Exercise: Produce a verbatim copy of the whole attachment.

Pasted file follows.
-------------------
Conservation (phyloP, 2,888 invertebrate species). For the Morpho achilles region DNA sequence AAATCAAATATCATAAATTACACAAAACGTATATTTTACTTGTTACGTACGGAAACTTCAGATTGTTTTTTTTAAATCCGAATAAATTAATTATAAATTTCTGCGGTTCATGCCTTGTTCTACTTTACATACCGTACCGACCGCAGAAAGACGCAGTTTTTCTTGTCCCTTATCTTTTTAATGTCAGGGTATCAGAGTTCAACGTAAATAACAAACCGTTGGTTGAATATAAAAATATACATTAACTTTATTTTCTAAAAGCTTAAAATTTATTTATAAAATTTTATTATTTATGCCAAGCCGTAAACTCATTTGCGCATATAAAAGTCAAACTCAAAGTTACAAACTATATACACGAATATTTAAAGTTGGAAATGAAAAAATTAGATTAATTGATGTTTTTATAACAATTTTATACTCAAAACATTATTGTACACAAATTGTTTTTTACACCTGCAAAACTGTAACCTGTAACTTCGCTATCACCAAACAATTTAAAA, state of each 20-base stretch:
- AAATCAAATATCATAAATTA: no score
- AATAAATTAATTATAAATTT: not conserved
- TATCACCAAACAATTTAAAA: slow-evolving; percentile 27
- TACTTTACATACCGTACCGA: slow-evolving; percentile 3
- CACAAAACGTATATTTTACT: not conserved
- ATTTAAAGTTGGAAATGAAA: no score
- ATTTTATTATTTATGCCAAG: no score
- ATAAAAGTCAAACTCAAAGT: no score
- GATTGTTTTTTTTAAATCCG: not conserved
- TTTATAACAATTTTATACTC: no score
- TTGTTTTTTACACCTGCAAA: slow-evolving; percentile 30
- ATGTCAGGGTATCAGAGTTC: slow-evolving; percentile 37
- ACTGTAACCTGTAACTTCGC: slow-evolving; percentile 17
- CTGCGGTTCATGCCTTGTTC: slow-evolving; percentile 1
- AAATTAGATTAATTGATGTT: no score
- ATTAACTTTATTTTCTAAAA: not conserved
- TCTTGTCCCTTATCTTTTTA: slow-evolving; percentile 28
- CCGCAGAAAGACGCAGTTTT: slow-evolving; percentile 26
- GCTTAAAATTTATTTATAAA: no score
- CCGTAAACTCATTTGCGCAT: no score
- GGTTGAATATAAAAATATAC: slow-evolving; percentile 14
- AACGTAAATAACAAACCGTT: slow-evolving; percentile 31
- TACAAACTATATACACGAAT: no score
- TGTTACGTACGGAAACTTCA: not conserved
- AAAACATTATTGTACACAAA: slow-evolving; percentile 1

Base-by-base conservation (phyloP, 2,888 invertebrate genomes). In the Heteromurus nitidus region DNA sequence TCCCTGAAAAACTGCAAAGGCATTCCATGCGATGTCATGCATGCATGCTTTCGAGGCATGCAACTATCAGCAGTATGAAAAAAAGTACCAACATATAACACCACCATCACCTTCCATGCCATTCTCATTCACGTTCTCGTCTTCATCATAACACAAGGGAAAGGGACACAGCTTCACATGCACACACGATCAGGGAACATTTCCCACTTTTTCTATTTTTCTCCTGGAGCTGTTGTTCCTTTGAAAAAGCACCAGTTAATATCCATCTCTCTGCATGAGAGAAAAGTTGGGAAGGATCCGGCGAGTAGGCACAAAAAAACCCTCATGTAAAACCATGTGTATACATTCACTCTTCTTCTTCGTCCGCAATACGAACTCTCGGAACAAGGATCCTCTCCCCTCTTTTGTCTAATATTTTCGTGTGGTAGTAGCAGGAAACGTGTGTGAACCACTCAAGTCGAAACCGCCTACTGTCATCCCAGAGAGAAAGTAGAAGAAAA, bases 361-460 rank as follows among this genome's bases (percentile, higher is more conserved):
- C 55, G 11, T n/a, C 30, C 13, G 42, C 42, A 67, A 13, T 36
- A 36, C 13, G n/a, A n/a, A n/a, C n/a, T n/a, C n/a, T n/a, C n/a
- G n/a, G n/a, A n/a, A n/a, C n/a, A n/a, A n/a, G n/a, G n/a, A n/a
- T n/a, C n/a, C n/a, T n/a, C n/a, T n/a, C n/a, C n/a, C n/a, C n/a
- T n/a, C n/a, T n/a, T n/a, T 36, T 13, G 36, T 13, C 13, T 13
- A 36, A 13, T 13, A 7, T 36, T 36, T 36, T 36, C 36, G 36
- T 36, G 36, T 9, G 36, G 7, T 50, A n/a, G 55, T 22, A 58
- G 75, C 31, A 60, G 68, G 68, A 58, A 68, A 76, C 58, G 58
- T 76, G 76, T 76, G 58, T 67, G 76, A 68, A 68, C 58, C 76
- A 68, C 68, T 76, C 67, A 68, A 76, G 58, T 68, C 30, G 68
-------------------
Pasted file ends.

Conservation (phyloP, 2,888 invertebrate species). For the Morpho achilles region DNA sequence AAATCAAATATCATAAATTACACAAAACGTATATTTTACTTGTTACGTACGGAAACTTCAGATTGTTTTTTTTAAATCCGAATAAATTAATTATAAATTTCTGCGGTTCATGCCTTGTTCTACTTTACATACCGTACCGACCGCAGAAAGACGCAGTTTTTCTTGTCCCTTATCTTTTTAATGTCAGGGTATCAGAGTTCAACGTAAATAACAAACCGTTGGTTGAATATAAAAATATACATTAACTTTATTTTCTAAAAGCTTAAAATTTATTTATAAAATTTTATTATTTATGCCAAGCCGTAAACTCATTTGCGCATATAAAAGTCAAACTCAAAGTTACAAACTATATACACGAATATTTAAAGTTGGAAATGAAAAAATTAGATTAATTGATGTTTTTATAACAATTTTATACTCAAAACATTATTGTACACAAATTGTTTTTTACACCTGCAAAACTGTAACCTGTAACTTCGCTATCACCAAACAATTTAAAA, state of each 20-base stretch:
- AAATCAAATATCATAAATTA: no score
- AATAAATTAATTATAAATTT: not conserved
- TATCACCAAACAATTTAAAA: slow-evolving; percentile 27
- TACTTTACATACCGTACCGA: slow-evolving; percentile 3
- CACAAAACGTATATTTTACT: not conserved
- ATTTAAAGTTGGAAATGAAA: no score
- ATTTTATTATTTATGCCAAG: no score
- ATAAAAGTCAAACTCAAAGT: no score
- GATTGTTTTTTTTAAATCCG: not conserved
- TTTATAACAATTTTATACTC: no score
- TTGTTTTTTACACCTGCAAA: slow-evolving; percentile 30
- ATGTCAGGGTATCAGAGTTC: slow-evolving; percentile 37
- ACTGTAACCTGTAACTTCGC: slow-evolving; percentile 17
- CTGCGGTTCATGCCTTGTTC: slow-evolving; percentile 1
- AAATTAGATTAATTGATGTT: no score
- ATTAACTTTATTTTCTAAAA: not conserved
- TCTTGTCCCTTATCTTTTTA: slow-evolving; percentile 28
- CCGCAGAAAGACGCAGTTTT: slow-evolving; percentile 26
- GCTTAAAATTTATTTATAAA: no score
- CCGTAAACTCATTTGCGCAT: no score
- GGTTGAATATAAAAATATAC: slow-evolving; percentile 14
- AACGTAAATAACAAACCGTT: slow-evolving; percentile 31
- TACAAACTATATACACGAAT: no score
- TGTTACGTACGGAAACTTCA: not conserved
- AAAACATTATTGTACACAAA: slow-evolving; percentile 1

Base-by-base conservation (phyloP, 2,888 invertebrate genomes). In the Heteromurus nitidus region DNA sequence TCCCTGAAAAACTGCAAAGGCATTCCATGCGATGTCATGCATGCATGCTTTCGAGGCATGCAACTATCAGCAGTATGAAAAAAAGTACCAACATATAACACCACCATCACCTTCCATGCCATTCTCATTCACGTTCTCGTCTTCATCATAACACAAGGGAAAGGGACACAGCTTCACATGCACACACGATCAGGGAACATTTCCCACTTTTTCTATTTTTCTCCTGGAGCTGTTGTTCCTTTGAAAAAGCACCAGTTAATATCCATCTCTCTGCATGAGAGAAAAGTTGGGAAGGATCCGGCGAGTAGGCACAAAAAAACCCTCATGTAAAACCATGTGTATACATTCACTCTTCTTCTTCGTCCGCAATACGAACTCTCGGAACAAGGATCCTCTCCCCTCTTTTGTCTAATATTTTCGTGTGGTAGTAGCAGGAAACGTGTGTGAACCACTCAAGTCGAAACCGCCTACTGTCATCCCAGAGAGAAAGTAGAAGAAAA, bases 361-460 rank as follows among this genome's bases (percentile, higher is more conserved):
- C 55, G 11, T n/a, C 30, C 13, G 42, C 42, A 67, A 13, T 36
- A 36, C 13, G n/a, A n/a, A n/a, C n/a, T n/a, C n/a, T n/a, C n/a
- G n/a, G n/a, A n/a, A n/a, C n/a, A n/a, A n/a, G n/a, G n/a, A n/a
- T n/a, C n/a, C n/a, T n/a, C n/a, T n/a, C n/a, C n/a, C n/a, C n/a
- T n/a, C n/a, T n/a, T n/a, T 36, T 13, G 36, T 13, C 13, T 13
- A 36, A 13, T 13, A 7, T 36, T 36, T 36, T 36, C 36, G 36
- T 36, G 36, T 9, G 36, G 7, T 50, A n/a, G 55, T 22, A 58
- G 75, C 31, A 60, G 68, G 68, A 58, A 68, A 76, C 58, G 58
- T 76, G 76, T 76, G 58, T 67, G 76, A 68, A 68, C 58, C 76
- A 68, C 68, T 76, C 67, A 68, A 76, G 58, T 68, C 30, G 68